Dealing With Scars in High-Movement Locations

From knees to elbows, wounds to body parts containing a joint can be particularly tricky to heal. That’s because these high-movement locations can make it hard for the wound to heal initially, which can contribute to scarring. Other high-movement locations include the face and hairline, where expressions can hamper healing as well.

Specific locations of scarring make healing very difficult, especially on the hands, feet, or large joints. This can result in functional problems that can affect the ability to conduct daily tasks.

The formation of keloid scars in particular can be hard to heal. These scars are the result of an overly-aggressive healing process, extending beyond the original injury. Over time, keloid scars can hamper movement. Contracture scars due to burns can also be challenging, as theytighten the skin and impair the ability to move. And because contracture scars tend to go deeper, they can affect nerves and muscles.

Proper Treatment is Key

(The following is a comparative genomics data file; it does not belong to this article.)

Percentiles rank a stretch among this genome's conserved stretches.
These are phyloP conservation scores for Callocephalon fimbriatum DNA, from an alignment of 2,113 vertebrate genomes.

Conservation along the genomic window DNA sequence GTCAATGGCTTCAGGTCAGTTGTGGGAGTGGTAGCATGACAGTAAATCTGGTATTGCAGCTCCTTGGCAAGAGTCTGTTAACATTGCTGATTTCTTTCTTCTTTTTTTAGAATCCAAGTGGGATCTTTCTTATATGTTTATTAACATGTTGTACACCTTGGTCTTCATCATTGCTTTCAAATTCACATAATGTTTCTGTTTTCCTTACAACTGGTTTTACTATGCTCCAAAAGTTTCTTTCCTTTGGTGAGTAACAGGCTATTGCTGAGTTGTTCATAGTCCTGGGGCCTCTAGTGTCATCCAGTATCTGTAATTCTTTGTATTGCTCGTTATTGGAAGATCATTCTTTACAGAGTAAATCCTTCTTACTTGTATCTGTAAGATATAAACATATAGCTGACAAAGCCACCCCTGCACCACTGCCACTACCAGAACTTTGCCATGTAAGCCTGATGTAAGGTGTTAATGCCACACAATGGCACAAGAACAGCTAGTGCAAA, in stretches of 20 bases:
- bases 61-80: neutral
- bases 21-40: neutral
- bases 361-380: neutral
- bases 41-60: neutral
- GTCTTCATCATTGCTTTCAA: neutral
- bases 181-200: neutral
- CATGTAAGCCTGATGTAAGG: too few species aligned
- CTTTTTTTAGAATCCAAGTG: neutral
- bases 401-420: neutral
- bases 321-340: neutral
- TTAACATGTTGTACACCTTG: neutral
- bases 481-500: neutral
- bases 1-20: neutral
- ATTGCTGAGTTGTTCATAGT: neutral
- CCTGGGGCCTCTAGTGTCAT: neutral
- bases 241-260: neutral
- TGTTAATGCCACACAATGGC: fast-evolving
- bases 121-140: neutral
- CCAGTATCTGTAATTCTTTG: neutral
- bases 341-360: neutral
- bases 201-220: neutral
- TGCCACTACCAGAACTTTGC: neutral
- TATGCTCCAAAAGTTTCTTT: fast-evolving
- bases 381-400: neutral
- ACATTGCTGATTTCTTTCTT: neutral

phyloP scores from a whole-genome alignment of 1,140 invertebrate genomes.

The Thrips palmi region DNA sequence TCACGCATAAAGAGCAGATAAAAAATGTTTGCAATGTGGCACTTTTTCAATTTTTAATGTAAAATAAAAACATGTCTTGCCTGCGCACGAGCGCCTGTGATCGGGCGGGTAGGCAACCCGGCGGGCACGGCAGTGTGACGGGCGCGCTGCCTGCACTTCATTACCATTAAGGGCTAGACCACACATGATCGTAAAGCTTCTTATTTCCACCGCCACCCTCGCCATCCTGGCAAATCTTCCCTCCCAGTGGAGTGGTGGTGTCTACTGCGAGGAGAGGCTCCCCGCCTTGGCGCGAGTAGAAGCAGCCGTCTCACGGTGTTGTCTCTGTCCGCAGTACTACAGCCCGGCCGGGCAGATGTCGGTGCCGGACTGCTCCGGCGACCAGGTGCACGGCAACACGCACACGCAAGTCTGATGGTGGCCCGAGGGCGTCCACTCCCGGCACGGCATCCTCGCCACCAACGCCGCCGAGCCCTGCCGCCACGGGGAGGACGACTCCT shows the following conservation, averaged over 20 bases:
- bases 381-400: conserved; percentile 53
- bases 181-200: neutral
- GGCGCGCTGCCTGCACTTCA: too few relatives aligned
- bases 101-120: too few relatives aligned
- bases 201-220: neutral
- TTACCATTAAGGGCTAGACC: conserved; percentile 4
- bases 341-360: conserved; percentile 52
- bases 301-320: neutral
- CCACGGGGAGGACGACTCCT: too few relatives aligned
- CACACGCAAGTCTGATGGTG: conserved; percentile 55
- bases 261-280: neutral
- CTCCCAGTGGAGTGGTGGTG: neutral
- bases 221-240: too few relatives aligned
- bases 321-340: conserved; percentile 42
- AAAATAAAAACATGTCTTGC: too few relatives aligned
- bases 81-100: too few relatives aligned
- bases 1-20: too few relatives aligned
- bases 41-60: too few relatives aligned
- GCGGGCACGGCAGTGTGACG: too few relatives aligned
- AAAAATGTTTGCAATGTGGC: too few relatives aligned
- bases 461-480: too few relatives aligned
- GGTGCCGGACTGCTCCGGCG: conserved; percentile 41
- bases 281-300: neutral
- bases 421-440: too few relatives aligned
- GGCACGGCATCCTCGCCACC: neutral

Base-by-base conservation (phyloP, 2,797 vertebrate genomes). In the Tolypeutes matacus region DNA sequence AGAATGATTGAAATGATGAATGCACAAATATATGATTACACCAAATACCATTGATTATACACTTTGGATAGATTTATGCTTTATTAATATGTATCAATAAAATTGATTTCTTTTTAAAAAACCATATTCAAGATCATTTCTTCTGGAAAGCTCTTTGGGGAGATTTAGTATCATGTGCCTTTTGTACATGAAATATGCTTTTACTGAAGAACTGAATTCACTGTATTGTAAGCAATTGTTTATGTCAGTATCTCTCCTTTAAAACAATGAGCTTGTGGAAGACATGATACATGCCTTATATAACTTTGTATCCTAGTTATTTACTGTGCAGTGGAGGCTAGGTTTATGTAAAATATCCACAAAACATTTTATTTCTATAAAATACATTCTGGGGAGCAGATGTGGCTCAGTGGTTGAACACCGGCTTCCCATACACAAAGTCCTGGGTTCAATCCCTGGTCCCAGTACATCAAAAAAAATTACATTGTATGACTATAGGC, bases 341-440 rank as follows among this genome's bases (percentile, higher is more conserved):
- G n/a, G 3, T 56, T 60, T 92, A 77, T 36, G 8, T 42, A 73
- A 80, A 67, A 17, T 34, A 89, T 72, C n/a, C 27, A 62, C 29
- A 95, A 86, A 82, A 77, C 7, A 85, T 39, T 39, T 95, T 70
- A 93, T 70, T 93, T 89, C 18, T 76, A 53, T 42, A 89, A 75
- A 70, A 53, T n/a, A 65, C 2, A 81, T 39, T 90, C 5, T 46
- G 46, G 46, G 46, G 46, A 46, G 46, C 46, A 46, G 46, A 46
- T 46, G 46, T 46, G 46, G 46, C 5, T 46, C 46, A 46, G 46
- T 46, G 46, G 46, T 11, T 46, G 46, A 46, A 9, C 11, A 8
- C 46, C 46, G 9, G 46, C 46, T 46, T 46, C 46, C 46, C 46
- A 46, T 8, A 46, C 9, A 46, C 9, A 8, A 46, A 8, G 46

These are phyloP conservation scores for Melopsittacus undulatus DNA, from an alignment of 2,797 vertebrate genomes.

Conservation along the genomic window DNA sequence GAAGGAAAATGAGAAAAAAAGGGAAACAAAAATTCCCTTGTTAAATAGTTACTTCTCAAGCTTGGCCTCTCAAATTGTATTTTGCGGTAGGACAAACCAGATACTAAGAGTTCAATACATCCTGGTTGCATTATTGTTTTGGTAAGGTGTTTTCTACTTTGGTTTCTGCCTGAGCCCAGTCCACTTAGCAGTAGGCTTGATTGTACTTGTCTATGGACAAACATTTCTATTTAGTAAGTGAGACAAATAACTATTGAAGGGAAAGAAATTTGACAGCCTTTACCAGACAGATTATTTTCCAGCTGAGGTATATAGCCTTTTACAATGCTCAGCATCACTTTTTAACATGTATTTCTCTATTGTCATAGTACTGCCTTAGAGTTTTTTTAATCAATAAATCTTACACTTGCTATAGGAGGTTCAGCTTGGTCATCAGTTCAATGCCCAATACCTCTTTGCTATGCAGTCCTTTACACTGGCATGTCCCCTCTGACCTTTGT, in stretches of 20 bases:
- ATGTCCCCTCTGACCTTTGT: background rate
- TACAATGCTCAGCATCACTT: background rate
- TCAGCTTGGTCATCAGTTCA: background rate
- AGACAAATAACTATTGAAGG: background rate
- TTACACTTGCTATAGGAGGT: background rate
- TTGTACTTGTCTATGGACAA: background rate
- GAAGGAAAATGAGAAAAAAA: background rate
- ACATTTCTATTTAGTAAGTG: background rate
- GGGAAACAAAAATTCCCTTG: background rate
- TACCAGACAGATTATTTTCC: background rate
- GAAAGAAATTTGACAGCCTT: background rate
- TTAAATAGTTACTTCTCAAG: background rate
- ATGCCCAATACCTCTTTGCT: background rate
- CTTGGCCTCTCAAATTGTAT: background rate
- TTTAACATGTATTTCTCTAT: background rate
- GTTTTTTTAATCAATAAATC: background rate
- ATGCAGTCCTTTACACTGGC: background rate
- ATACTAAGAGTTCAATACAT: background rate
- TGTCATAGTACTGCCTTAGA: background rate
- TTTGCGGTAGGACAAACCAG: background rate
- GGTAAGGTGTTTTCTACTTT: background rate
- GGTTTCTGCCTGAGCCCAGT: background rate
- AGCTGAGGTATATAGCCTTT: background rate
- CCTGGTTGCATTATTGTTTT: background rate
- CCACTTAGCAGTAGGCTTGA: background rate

Proper treatment of scars in high-movement areas is imperative. In the case of smaller, less invasive scars, OTC creams, ointments, and silicone gels such as Scarfade can lessen the scar’s appearance. Apply Scarfade twice a day, massaging it into the area to help break up scar tissue.

Deep wounds heal by forming scar tissue, shrinking and tightening as it forms. When scar tissue forms over a joint, this shrinking, also known as contraction, pulls nearby tissue inwards. As a result, this tightening can cause limited movement around the joint.

If the scar is allowed to become tight over the joint, muscles and other tissues will also get tight, leading to possible permanent movement restrictions (known as contracture). In their earliest stages, scars can actually be changed, making this a very important time in preventing contractures because they’re more easily shaped. Think of a scar as fluid cement in its early stages, and then hardened concrete in its later stages.

Once set, scars are difficult or impossible to shape. Maintaining movement is key to ensure things don’t progress to this point. Joint contracture may be prevented with massage and silicone gels and creams. But the work lies with you. Scar tissue will tighten 24 hours a day, which makes it crucial to stop the tightening on your own. Scar tissue can take two years to mature, and prevention is much better than cure. It may take hard work and diligence, but can help you avoid surgery down the line while feeling more comfortable in everyday life.

Use Scarfade on High-Movement Areas

Got a scar on an elbow, knee or other joint? Use Scarfade to minimize the appearance of the scar. Pick up a tube today or contact us to learn more.